To create sublime art, one must live in the abstract.


For over sixty years, Om Prakash has been creating complex, abstract paintings drawn from both the timeless visual culture of Indian imagery and developments in modern art. His oeuvre includes approximately 2,500 luminous artworks focused on the relationship of mind, nature, spirit, and the inner universe.

Om Prakash was born December 14, 1932, in Bawal, Haryana, India, a “backward and benighted village town on the border of Rajasthan desert. [His] poor and conservative Brahmin family had no trace of interest in the creative arts.” However, even as a young boy, Om Prakash was impelled to create paintings for different religious festivals on the walls of his home. He has never stopped painting, and continues to do so daily in his New Delhi studio.

He witnessed India gaining independence in 1947. Pt. Jawahar Lal Nehru, the visionary leader and the first prime Minister of India, took the initiative to set up academies and institutions to promote arts and interaction among creative artists despite having many other demanding matters of governance. Under cultural agreements signed with most countries, several Indian artists went abroad and regularly exhibited their work. At the same time, many exhibitions, cultural programs, and artists from abroad were invited to India to share their work and give presentations. Thus, Indian arts and artists like Om Prakash were exposed to contact and influence from all over the world.


Om Prakash has traveled throughout Asia, Europe and North America, voraciously seeking and studying ancient art and civilization’s great masterpieces. He has explored the United States, England, France, Germany, Finland, Austria, Italy, Greece, Egypt, Poland, Hungary, Belgium, Bulgaria, Russia, Latvia, Kazakhstan, China, South Korea, Japan, Singapore, Bhutan, Mauritius, Mongolia and Czech Republic.

After a successful exhibition at Kumar Gallery, New Delhi, he received a Fulbright Scholarship to attend Columbia University and the Art Students League in New York City, where he became friends with Mark Rothko, Robert Motherwell, Jasper Johns, Phillip Guston, and John Cage, amongst others. Later, in 1985, Prakash was one of eight artists selected by the late California artist Lee Mullican for the exhibition Neo-Tantra: Contemporary Indian Painting, Inspired by Tradition, presented at the UCLA Galleries in Los Angeles.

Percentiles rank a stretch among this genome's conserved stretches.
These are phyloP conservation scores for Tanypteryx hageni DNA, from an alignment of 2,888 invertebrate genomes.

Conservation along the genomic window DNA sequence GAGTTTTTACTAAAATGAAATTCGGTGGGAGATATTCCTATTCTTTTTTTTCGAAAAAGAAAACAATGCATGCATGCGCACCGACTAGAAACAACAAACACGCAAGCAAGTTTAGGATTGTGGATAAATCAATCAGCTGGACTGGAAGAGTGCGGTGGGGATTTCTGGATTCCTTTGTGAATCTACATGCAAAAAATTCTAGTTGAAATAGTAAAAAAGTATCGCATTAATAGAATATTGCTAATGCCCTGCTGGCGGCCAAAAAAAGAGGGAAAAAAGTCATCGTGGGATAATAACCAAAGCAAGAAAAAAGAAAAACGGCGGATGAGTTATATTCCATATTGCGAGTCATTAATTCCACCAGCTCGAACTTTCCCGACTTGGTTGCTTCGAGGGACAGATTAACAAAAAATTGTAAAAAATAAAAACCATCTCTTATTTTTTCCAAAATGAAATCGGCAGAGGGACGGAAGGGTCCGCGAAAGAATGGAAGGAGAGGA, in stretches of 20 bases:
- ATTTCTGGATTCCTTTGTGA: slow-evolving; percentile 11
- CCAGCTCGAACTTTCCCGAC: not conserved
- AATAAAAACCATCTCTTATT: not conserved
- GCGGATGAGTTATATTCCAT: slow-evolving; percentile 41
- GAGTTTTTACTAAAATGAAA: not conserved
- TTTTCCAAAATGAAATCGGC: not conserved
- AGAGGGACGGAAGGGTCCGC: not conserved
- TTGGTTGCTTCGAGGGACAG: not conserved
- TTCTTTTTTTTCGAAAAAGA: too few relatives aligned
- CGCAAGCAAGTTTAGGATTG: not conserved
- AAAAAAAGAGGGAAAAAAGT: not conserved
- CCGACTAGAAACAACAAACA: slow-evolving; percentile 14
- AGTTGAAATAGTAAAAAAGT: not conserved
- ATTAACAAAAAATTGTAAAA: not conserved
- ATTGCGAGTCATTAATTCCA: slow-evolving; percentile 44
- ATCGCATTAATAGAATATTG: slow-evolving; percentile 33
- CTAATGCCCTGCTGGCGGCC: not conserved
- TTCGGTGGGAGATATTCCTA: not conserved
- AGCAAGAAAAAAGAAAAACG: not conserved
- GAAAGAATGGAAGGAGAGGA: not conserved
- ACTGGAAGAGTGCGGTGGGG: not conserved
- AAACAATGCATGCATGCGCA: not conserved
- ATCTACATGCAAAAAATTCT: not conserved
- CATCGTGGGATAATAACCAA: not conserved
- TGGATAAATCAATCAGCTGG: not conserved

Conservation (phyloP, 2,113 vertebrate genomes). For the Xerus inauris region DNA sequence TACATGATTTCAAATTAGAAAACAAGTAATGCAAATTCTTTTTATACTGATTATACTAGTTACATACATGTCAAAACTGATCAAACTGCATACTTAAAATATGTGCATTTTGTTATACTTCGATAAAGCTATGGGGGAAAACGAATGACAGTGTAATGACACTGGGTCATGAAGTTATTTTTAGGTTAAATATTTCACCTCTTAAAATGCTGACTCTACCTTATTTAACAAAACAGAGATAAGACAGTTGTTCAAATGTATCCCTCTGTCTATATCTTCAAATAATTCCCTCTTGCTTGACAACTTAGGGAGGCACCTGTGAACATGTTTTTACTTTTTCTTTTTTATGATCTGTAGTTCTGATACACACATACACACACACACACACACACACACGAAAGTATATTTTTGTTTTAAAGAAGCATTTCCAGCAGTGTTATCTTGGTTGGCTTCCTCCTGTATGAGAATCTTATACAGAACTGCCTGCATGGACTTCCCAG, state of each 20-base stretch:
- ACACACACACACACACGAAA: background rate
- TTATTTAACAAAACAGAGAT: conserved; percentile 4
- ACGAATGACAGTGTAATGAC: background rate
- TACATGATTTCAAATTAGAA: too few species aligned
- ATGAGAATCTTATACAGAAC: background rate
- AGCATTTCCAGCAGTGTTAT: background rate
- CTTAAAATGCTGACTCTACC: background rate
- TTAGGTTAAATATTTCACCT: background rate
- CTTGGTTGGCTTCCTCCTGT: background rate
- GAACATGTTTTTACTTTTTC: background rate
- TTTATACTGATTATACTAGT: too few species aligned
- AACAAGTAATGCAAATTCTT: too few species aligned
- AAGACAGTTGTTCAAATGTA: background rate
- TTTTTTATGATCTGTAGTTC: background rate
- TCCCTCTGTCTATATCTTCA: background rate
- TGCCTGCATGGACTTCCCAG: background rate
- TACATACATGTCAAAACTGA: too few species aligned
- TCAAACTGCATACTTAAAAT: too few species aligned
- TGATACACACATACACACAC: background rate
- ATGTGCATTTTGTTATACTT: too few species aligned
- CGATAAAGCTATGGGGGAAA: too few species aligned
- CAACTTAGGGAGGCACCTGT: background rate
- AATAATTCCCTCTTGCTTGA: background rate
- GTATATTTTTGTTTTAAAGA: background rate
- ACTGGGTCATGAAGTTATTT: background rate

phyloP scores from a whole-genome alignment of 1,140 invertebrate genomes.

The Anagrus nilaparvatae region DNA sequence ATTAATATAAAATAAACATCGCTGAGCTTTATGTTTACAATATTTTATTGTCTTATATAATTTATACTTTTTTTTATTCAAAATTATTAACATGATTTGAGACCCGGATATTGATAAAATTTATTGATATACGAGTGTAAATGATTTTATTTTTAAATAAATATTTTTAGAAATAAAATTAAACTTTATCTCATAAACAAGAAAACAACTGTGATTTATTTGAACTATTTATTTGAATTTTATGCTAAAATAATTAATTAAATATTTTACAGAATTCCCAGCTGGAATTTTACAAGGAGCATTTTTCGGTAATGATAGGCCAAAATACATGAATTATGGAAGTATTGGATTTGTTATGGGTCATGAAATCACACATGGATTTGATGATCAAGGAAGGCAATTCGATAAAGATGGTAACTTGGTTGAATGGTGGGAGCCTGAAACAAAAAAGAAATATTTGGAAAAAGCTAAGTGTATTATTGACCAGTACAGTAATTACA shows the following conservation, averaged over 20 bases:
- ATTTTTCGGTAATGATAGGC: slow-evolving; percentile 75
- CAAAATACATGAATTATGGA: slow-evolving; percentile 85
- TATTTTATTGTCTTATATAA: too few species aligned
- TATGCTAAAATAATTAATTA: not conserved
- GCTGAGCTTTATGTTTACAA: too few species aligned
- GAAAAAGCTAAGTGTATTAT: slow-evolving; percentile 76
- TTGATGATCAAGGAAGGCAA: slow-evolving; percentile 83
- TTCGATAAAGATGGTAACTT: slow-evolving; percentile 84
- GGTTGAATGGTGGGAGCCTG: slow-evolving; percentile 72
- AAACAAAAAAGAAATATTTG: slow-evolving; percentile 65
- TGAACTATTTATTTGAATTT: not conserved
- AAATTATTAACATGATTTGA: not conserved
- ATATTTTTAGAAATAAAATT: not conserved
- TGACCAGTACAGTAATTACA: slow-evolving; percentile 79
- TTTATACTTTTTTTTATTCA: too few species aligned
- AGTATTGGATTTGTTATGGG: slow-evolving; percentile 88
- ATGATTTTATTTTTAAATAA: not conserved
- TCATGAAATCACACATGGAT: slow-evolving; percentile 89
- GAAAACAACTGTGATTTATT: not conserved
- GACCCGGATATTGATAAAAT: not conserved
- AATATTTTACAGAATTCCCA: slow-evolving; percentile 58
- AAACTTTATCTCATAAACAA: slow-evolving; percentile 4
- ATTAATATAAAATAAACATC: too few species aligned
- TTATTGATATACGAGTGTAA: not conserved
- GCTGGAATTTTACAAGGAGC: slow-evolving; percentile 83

He participated in the vital conversation regarding the various directions of abstract art in the mid-twentieth century. He recalls an illuminating dialog with Mark Rothko:

“He looked at my paintings and said that he dug my freedom of doing what I wanted, while he was confined to work within his own formulations. He elaborated and told me that he felt like a prisoner surrounded by the high walls which were erected by himself. I said that I greatly admired him because he had found a way to express everything he wanted to, by formerly reducing his images to a rectangle – the least symbolically loaded form. I aspired then, to explore the capacities of a medium by taking it to its very extreme.”

Ultimately, Om Prakash seeks the spiritual in his work. While he references classical Indian imagery, he also moves beyond it. He and his Indian contemporaries, along with Western “Modern” artists, “opened new horizons and demolished the established norm that only religious subjects could make spiritual art.” In other words, “To create sublime art, one has to live in the abstract.”

Om Prakash has proven himself to be deeply committed to a pure visual language that conveys his personal or inner knowledge about the unity of all existence.


Om Prakash is an accomplished sitar player. He came into contact with eminent gurus including Pandit Ravi Shankar, who helped him “identify the traditional iconography of different ragas.” His visual art and music mirror and inform one another inextricably.

“Om Prakash has used his talents for the purpose of painting Ragas admirably. He has conceived the mood and the expression of different ragas in his own way and with his own feelings about them. I could see the Ragas in his paintings and therefore I think that they shall have a mass appeal.”

Pt. Ravi Shankar – Introduction to Ragamala Paintings, 12 August 1959.

Professor and Scholar

He joined the School of Planning and Architecture, New Delhi, in 1961 to teach Art and Basic Design. He set up a large studio to paint and teach batches of brilliant students who now work all over India and abroad in many creative fields like writing, film making, interior design, photography, as well as design and architecture.



Professor and Scholar

Scroll to Top